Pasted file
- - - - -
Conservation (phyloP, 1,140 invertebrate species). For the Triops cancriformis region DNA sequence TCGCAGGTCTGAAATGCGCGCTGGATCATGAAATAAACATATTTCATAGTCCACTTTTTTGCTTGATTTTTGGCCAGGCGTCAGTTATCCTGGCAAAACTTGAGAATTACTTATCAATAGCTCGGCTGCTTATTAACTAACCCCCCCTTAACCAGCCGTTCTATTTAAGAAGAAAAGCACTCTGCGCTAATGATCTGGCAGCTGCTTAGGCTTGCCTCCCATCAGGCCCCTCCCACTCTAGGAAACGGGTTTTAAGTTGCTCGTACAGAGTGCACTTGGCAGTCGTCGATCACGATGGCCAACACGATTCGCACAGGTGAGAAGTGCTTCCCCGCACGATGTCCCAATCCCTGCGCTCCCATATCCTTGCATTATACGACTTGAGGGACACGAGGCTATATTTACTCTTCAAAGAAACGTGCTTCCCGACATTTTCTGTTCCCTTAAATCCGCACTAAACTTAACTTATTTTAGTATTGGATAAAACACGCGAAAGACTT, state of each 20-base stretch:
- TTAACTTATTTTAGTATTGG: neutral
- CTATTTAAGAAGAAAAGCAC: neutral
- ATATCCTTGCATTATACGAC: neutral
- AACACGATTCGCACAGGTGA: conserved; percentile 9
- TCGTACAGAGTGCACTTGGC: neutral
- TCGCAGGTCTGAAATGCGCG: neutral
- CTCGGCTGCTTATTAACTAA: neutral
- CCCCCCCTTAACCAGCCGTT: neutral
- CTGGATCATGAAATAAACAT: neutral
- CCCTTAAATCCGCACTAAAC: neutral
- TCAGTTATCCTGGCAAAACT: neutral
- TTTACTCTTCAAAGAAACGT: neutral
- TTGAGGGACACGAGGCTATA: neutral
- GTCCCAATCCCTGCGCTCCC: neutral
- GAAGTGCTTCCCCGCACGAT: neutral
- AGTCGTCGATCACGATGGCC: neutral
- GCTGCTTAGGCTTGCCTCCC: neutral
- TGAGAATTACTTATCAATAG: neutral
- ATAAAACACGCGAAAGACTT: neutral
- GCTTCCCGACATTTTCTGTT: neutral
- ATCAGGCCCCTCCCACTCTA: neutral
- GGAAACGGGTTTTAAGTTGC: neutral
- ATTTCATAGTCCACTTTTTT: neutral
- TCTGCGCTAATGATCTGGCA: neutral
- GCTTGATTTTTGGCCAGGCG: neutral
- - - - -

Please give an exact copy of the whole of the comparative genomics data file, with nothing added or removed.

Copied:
Conservation (phyloP, 1,140 invertebrate species). For the Triops cancriformis region DNA sequence TCGCAGGTCTGAAATGCGCGCTGGATCATGAAATAAACATATTTCATAGTCCACTTTTTTGCTTGATTTTTGGCCAGGCGTCAGTTATCCTGGCAAAACTTGAGAATTACTTATCAATAGCTCGGCTGCTTATTAACTAACCCCCCCTTAACCAGCCGTTCTATTTAAGAAGAAAAGCACTCTGCGCTAATGATCTGGCAGCTGCTTAGGCTTGCCTCCCATCAGGCCCCTCCCACTCTAGGAAACGGGTTTTAAGTTGCTCGTACAGAGTGCACTTGGCAGTCGTCGATCACGATGGCCAACACGATTCGCACAGGTGAGAAGTGCTTCCCCGCACGATGTCCCAATCCCTGCGCTCCCATATCCTTGCATTATACGACTTGAGGGACACGAGGCTATATTTACTCTTCAAAGAAACGTGCTTCCCGACATTTTCTGTTCCCTTAAATCCGCACTAAACTTAACTTATTTTAGTATTGGATAAAACACGCGAAAGACTT, state of each 20-base stretch:
- TTAACTTATTTTAGTATTGG: neutral
- CTATTTAAGAAGAAAAGCAC: neutral
- ATATCCTTGCATTATACGAC: neutral
- AACACGATTCGCACAGGTGA: conserved; percentile 9
- TCGTACAGAGTGCACTTGGC: neutral
- TCGCAGGTCTGAAATGCGCG: neutral
- CTCGGCTGCTTATTAACTAA: neutral
- CCCCCCCTTAACCAGCCGTT: neutral
- CTGGATCATGAAATAAACAT: neutral
- CCCTTAAATCCGCACTAAAC: neutral
- TCAGTTATCCTGGCAAAACT: neutral
- TTTACTCTTCAAAGAAACGT: neutral
- TTGAGGGACACGAGGCTATA: neutral
- GTCCCAATCCCTGCGCTCCC: neutral
- GAAGTGCTTCCCCGCACGAT: neutral
- AGTCGTCGATCACGATGGCC: neutral
- GCTGCTTAGGCTTGCCTCCC: neutral
- TGAGAATTACTTATCAATAG: neutral
- ATAAAACACGCGAAAGACTT: neutral
- GCTTCCCGACATTTTCTGTT: neutral
- ATCAGGCCCCTCCCACTCTA: neutral
- GGAAACGGGTTTTAAGTTGC: neutral
- ATTTCATAGTCCACTTTTTT: neutral
- TCTGCGCTAATGATCTGGCA: neutral
- GCTTGATTTTTGGCCAGGCG: neutral